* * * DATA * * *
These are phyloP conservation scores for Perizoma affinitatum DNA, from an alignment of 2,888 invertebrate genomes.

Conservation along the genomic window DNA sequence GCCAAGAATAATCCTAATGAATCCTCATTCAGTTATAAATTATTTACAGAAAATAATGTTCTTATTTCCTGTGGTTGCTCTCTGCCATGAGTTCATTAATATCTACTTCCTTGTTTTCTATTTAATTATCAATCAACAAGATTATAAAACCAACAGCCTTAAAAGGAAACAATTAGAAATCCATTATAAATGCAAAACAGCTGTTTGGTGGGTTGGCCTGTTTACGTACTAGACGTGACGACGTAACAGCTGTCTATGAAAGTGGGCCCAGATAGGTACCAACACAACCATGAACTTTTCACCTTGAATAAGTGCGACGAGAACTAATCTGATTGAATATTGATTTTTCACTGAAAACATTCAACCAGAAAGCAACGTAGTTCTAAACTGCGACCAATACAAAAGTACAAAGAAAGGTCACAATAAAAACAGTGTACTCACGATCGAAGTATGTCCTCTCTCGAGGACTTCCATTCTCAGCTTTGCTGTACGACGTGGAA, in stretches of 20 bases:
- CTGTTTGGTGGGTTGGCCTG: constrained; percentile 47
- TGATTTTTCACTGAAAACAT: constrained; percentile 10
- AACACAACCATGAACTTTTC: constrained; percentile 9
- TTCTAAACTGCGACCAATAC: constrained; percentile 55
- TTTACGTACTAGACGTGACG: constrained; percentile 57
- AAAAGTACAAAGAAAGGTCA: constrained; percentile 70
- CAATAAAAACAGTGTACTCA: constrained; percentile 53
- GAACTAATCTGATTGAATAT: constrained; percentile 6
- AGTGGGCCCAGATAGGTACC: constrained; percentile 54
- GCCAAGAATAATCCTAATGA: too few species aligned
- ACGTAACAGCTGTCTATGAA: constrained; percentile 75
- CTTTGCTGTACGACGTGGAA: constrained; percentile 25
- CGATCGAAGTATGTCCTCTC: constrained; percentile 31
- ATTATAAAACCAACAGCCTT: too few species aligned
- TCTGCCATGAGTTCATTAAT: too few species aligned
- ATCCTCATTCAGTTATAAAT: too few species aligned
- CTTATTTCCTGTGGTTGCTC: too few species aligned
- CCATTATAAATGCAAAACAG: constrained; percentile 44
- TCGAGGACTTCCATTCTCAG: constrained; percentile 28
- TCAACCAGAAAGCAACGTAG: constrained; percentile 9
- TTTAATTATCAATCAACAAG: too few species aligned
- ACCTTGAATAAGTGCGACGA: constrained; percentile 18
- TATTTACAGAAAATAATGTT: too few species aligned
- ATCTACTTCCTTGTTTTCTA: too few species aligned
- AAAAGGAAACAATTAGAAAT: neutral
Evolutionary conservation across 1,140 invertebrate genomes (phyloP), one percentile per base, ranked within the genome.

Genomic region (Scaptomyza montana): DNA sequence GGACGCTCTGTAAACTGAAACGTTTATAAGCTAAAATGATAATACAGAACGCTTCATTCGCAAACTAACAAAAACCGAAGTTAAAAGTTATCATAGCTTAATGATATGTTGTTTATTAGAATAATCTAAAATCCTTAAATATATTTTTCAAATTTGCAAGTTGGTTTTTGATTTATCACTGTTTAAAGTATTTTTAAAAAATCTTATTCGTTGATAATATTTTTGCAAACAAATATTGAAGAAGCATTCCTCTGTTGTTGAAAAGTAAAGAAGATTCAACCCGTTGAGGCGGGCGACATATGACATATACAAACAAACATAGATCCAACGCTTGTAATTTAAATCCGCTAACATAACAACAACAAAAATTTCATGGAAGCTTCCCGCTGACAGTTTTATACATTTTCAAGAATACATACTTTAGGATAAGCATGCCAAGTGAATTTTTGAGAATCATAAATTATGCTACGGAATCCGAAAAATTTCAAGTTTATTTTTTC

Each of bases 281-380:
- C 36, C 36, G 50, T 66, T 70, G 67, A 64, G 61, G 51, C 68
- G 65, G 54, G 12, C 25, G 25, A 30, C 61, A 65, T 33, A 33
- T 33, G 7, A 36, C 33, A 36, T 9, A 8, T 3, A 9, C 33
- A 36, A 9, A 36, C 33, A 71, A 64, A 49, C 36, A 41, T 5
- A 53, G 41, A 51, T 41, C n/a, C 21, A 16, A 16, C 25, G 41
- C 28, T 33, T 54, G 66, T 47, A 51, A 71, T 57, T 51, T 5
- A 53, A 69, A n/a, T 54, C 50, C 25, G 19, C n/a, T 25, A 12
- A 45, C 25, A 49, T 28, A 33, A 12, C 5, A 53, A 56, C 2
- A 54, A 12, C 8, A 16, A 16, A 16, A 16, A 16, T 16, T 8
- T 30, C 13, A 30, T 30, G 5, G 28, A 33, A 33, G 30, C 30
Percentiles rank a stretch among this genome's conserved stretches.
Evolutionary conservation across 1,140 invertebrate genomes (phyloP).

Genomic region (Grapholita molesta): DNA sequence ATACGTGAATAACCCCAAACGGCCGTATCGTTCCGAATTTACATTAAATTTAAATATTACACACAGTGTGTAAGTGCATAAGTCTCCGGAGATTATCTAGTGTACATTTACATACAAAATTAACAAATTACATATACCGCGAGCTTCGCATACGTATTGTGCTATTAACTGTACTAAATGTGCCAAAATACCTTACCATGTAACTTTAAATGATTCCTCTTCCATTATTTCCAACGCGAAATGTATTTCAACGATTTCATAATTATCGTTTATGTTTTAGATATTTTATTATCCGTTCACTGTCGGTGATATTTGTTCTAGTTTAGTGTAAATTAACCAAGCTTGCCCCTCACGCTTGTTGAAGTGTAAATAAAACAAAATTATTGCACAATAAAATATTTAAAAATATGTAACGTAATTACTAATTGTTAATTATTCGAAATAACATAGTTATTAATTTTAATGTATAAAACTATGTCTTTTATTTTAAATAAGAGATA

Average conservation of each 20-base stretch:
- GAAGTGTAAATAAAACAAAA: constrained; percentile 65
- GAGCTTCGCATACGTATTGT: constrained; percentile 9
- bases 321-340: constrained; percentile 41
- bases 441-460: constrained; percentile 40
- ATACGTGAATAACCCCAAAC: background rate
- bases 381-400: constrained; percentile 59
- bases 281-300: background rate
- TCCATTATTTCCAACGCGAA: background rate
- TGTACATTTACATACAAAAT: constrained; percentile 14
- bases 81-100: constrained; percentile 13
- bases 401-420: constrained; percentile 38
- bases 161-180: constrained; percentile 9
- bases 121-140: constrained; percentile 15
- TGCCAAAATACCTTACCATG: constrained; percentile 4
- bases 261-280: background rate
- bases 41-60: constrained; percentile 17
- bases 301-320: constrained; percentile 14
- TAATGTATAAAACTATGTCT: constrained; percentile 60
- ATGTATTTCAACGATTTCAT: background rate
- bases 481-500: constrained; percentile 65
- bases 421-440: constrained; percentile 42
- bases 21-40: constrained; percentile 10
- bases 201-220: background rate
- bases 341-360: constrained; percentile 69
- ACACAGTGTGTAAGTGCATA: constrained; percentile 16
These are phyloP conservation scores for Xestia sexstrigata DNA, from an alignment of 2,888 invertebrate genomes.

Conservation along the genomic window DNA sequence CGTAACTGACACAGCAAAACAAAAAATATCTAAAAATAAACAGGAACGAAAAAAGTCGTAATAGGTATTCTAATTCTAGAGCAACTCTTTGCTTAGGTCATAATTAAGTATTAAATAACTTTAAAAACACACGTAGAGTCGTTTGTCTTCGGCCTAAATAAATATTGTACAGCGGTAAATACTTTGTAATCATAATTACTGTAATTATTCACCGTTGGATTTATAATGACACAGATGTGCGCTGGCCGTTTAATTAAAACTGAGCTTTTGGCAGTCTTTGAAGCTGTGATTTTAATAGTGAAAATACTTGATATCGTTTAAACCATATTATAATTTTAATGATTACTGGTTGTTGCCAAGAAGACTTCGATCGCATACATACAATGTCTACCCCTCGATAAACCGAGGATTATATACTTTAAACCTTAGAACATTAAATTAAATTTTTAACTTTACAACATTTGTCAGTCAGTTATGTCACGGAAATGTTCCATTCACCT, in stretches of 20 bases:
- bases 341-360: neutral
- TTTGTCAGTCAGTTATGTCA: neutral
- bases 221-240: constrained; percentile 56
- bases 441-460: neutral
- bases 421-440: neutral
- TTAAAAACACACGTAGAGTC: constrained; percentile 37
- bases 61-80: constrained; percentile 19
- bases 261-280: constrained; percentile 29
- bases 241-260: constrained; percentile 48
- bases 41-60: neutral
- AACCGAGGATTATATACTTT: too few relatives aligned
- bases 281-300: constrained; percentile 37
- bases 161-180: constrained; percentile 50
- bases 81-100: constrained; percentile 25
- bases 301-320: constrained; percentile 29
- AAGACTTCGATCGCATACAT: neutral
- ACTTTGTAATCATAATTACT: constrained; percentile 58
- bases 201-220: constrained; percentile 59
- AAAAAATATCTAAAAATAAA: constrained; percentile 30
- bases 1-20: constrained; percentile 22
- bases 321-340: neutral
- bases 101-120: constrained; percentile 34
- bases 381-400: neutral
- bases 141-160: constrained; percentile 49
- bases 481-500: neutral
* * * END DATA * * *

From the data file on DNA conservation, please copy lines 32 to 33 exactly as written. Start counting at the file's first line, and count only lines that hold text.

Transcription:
- G 65, G 54, G 12, C 25, G 25, A 30, C 61, A 65, T 33, A 33
- T 33, G 7, A 36, C 33, A 36, T 9, A 8, T 3, A 9, C 33